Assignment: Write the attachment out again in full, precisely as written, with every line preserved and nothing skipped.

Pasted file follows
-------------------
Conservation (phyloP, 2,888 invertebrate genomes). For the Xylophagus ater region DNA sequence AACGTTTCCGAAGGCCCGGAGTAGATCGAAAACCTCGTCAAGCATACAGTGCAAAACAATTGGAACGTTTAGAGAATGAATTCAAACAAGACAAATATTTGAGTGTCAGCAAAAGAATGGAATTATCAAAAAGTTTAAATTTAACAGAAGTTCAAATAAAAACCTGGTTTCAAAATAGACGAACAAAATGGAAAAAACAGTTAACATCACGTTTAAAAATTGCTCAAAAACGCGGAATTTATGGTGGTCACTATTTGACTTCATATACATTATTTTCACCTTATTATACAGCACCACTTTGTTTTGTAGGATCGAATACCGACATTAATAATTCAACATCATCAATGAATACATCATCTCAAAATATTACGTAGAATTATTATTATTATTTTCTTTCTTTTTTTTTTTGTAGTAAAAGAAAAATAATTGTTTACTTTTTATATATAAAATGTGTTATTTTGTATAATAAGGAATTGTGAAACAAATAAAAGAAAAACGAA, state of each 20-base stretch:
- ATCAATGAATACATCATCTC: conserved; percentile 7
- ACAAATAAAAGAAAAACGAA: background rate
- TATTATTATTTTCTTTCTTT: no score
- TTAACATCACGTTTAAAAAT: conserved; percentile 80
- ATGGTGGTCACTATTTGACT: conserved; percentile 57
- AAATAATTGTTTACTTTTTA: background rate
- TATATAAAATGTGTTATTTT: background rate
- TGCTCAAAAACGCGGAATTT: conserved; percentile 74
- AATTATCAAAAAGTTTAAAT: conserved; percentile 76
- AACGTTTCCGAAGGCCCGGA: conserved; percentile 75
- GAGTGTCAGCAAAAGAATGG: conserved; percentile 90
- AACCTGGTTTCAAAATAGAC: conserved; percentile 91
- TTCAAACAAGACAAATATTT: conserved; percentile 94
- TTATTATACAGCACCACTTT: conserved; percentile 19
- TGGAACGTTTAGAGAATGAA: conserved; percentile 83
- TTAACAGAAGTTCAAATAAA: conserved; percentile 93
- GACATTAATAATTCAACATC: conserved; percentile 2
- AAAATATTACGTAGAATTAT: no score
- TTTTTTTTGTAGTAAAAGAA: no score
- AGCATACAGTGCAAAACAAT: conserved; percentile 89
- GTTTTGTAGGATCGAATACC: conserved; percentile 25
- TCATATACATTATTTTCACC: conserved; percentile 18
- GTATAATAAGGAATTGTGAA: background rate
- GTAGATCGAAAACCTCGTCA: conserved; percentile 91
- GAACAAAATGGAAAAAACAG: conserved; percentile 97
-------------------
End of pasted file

Conservation (phyloP, 2,888 invertebrate genomes). For the Xylophagus ater region DNA sequence AACGTTTCCGAAGGCCCGGAGTAGATCGAAAACCTCGTCAAGCATACAGTGCAAAACAATTGGAACGTTTAGAGAATGAATTCAAACAAGACAAATATTTGAGTGTCAGCAAAAGAATGGAATTATCAAAAAGTTTAAATTTAACAGAAGTTCAAATAAAAACCTGGTTTCAAAATAGACGAACAAAATGGAAAAAACAGTTAACATCACGTTTAAAAATTGCTCAAAAACGCGGAATTTATGGTGGTCACTATTTGACTTCATATACATTATTTTCACCTTATTATACAGCACCACTTTGTTTTGTAGGATCGAATACCGACATTAATAATTCAACATCATCAATGAATACATCATCTCAAAATATTACGTAGAATTATTATTATTATTTTCTTTCTTTTTTTTTTTGTAGTAAAAGAAAAATAATTGTTTACTTTTTATATATAAAATGTGTTATTTTGTATAATAAGGAATTGTGAAACAAATAAAAGAAAAACGAA, state of each 20-base stretch:
- ATCAATGAATACATCATCTC: conserved; percentile 7
- ACAAATAAAAGAAAAACGAA: background rate
- TATTATTATTTTCTTTCTTT: no score
- TTAACATCACGTTTAAAAAT: conserved; percentile 80
- ATGGTGGTCACTATTTGACT: conserved; percentile 57
- AAATAATTGTTTACTTTTTA: background rate
- TATATAAAATGTGTTATTTT: background rate
- TGCTCAAAAACGCGGAATTT: conserved; percentile 74
- AATTATCAAAAAGTTTAAAT: conserved; percentile 76
- AACGTTTCCGAAGGCCCGGA: conserved; percentile 75
- GAGTGTCAGCAAAAGAATGG: conserved; percentile 90
- AACCTGGTTTCAAAATAGAC: conserved; percentile 91
- TTCAAACAAGACAAATATTT: conserved; percentile 94
- TTATTATACAGCACCACTTT: conserved; percentile 19
- TGGAACGTTTAGAGAATGAA: conserved; percentile 83
- TTAACAGAAGTTCAAATAAA: conserved; percentile 93
- GACATTAATAATTCAACATC: conserved; percentile 2
- AAAATATTACGTAGAATTAT: no score
- TTTTTTTTGTAGTAAAAGAA: no score
- AGCATACAGTGCAAAACAAT: conserved; percentile 89
- GTTTTGTAGGATCGAATACC: conserved; percentile 25
- TCATATACATTATTTTCACC: conserved; percentile 18
- GTATAATAAGGAATTGTGAA: background rate
- GTAGATCGAAAACCTCGTCA: conserved; percentile 91
- GAACAAAATGGAAAAAACAG: conserved; percentile 97